If you can relate to any part of what we've just described, we have some simple ideas for you.

We are here to help you to live a more analog life filled with Arts & Letters and have prepared five easy suggestions for how you can make that a reality for yourself this year.

Follow these 5 easy steps:

Set of four notepads. Text on the top right reads: the analog lifestyle. Decorative stamp on the bottom left corner

1) If it's easy to switch to the analog version, do so.

Do at least one thing in an analog fashion if it's just as easy or maybe even easier than using a digital device. Things like always having pen and paper around while being at your desk, for example. Or making paper shopping lists. Switching your calendar to a paper planner. Reading a print newspaper on weekends. Or carrying a small notepad with you at all times to jot down random ideas that pop into your head. While I of course use my computer for email and other work, I do have a paper calendar always lying beside me, plus some pens and scrap paper. Various pretty notebooks are nearby. So for me, using pen & paper when inspiration strikes me has become my default.
Elements of the analog lifestyle kit - chapter 1 - including a ribbon, a stack of cards and a notepad - are spread out on a wooden table.

2) Tie away your phone with a ribbon...

...and then pick an activity that appeals most to you in that moment. This is especially helpful when you feel restless, bored or overwhelmed by so many options, so that you end up doing nothing in the end. To end this decision fatigue, tie away your phone first. This is to make it easier to resist the many ways the phone lures you in with its never-ending notifications, ringing and buzzing. Take some paper and a ribbon or string, envelop the phone in the paper and tie a bow tie around the package. A simple 8.5 x 11" sheet of paper will do. Then pick an activity or pursuit from the 9 pillars of Arts & Letters that you feel most drawn to in the moment and go do that. Be carried away to new and exciting adventures and leave your phone behind. Click the button for a sample activity from all 9 Arts & Letter themes.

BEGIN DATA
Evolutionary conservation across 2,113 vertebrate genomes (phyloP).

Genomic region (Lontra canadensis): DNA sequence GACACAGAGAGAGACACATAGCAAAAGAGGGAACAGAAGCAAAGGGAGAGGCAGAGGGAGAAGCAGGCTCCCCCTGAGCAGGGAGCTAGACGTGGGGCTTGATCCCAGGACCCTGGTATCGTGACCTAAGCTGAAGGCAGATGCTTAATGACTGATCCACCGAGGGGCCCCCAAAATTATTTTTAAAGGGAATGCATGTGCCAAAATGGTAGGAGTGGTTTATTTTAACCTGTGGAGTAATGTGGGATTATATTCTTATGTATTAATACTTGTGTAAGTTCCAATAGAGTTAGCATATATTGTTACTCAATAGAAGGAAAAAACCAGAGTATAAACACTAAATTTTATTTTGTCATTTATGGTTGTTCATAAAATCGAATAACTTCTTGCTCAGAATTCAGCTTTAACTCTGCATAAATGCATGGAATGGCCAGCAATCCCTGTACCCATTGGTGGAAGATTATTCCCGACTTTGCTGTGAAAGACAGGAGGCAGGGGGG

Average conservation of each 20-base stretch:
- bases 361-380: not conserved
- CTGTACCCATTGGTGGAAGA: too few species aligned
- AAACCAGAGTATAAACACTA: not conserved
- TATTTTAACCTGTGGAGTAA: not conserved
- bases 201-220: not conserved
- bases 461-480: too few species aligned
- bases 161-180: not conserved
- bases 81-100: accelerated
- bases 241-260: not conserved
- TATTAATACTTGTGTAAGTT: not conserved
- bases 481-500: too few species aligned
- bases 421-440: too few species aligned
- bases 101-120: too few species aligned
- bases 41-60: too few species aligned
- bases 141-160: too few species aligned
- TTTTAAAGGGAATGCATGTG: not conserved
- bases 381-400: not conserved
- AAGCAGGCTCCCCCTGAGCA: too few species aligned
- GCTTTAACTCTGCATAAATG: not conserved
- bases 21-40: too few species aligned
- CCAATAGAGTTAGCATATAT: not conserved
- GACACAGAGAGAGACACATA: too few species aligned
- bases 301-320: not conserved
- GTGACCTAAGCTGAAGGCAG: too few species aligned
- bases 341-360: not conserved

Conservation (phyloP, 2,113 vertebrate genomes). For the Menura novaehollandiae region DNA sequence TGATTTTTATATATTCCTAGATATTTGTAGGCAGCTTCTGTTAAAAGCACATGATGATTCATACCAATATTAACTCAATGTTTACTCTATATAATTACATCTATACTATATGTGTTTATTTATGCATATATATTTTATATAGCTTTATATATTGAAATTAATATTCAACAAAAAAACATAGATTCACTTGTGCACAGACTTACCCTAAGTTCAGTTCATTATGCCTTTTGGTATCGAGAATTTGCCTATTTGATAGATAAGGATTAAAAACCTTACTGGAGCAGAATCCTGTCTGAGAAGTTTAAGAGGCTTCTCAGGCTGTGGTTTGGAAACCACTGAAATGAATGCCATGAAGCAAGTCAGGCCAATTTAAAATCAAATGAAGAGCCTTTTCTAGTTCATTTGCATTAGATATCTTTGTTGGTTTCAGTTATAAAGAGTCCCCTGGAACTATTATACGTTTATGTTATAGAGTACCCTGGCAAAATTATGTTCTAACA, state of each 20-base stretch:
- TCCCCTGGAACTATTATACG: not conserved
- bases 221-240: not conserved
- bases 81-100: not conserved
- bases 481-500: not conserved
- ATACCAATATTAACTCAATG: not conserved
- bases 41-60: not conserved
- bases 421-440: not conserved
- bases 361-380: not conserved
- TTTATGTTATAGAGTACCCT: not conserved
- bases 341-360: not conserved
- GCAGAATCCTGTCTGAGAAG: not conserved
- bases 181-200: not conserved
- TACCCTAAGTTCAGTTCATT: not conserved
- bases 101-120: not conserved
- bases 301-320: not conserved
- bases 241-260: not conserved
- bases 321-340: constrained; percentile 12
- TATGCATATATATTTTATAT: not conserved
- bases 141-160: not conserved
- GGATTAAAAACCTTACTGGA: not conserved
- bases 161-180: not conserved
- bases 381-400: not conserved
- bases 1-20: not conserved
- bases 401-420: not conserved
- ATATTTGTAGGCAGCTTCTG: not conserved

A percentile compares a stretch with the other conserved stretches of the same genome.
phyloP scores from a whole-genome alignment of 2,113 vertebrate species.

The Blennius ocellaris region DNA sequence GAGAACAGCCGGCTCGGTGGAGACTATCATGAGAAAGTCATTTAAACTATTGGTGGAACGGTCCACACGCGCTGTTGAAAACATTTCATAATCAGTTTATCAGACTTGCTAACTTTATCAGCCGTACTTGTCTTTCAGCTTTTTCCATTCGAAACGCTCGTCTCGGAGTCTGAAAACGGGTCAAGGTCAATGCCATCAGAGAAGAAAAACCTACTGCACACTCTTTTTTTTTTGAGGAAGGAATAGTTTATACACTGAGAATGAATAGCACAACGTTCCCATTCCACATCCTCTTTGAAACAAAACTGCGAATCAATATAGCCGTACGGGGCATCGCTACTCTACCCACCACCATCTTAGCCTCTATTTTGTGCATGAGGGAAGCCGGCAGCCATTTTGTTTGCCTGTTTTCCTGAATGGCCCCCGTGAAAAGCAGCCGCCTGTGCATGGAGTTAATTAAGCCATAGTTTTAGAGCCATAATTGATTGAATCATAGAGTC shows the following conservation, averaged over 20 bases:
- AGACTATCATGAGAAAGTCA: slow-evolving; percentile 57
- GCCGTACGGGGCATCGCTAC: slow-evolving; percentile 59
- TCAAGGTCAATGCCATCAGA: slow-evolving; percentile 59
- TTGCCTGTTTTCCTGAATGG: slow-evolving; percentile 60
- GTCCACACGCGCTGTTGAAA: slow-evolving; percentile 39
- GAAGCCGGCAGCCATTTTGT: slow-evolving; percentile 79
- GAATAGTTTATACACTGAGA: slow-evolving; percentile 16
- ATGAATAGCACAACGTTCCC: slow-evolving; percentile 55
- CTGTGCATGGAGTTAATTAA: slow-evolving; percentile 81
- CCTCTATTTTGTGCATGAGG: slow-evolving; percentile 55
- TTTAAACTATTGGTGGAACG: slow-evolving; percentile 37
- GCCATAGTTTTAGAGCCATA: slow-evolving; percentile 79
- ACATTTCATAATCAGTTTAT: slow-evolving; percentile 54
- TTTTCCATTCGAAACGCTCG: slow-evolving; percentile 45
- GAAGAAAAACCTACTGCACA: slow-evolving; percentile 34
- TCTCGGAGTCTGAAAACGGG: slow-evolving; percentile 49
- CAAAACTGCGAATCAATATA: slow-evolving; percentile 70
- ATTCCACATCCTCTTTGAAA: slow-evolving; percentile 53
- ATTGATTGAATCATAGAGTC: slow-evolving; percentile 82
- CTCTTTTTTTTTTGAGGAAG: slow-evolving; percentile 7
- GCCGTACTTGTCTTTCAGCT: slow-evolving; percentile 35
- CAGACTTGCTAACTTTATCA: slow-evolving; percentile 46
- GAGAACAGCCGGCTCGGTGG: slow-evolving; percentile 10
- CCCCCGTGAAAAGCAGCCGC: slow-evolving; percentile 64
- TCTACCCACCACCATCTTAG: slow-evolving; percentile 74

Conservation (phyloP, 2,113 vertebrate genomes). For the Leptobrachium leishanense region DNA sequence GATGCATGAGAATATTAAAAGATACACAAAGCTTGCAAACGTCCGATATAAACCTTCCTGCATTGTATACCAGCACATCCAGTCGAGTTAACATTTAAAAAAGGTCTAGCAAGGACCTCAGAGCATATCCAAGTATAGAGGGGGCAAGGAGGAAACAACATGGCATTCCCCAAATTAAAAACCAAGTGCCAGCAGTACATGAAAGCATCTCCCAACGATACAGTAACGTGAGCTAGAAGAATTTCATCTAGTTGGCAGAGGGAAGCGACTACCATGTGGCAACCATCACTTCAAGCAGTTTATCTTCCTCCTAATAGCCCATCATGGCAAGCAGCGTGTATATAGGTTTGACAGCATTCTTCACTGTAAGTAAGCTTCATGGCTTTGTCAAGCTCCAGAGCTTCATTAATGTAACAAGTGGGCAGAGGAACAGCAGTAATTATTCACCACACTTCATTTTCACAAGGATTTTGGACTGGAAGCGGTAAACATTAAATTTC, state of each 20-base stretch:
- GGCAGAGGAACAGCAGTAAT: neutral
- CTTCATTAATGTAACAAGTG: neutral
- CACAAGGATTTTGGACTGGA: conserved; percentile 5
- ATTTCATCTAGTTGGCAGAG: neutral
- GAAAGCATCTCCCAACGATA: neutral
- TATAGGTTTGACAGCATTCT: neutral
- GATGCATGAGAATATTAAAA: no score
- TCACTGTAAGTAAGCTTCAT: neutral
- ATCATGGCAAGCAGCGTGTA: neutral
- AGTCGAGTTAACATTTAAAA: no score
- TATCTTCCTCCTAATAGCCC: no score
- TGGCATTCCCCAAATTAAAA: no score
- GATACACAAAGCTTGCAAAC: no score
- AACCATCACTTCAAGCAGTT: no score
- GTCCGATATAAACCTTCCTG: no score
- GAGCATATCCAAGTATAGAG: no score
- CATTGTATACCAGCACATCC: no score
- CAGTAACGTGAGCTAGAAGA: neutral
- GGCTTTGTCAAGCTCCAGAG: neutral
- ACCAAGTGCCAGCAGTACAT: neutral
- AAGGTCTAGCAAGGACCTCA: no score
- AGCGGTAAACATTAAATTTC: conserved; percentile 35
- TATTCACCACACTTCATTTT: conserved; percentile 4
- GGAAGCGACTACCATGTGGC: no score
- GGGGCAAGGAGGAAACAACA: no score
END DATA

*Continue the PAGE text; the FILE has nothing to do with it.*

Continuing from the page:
Ways to get started with Arts & Letters
A thin green booklet lies on a wooden background. The cover page reads: The nine pillars of arts & letters according to Young W.

3) Go explore, but keep your expectations low.

No matter if you are ready to rekindle your love for things you are passionate about or if you are not so sure yet what you like because many things are new to you, the key is to keep your expectations super low. Don't worry if you do things very inconsistently, for only 5 min at a time. If you don't get very far. If you come across things that weren't really that enjoyable. The most important thing is that you were there, you showed up. You picked up your materials, the book, the brush, the newspaper, the record, the guitar, the map. Was it awesome? Great. Was it less than awesome? Also great. Better luck next time. The less expectations and the less pressure the better. The more you do it, even if the experience is not that spectacular, the more you'll figure out what you like and the more your taste naturally develops. It's not something that happens from one day to the next. It's a slow, sustainable build up, like a muscle you develop as you just keep exploring.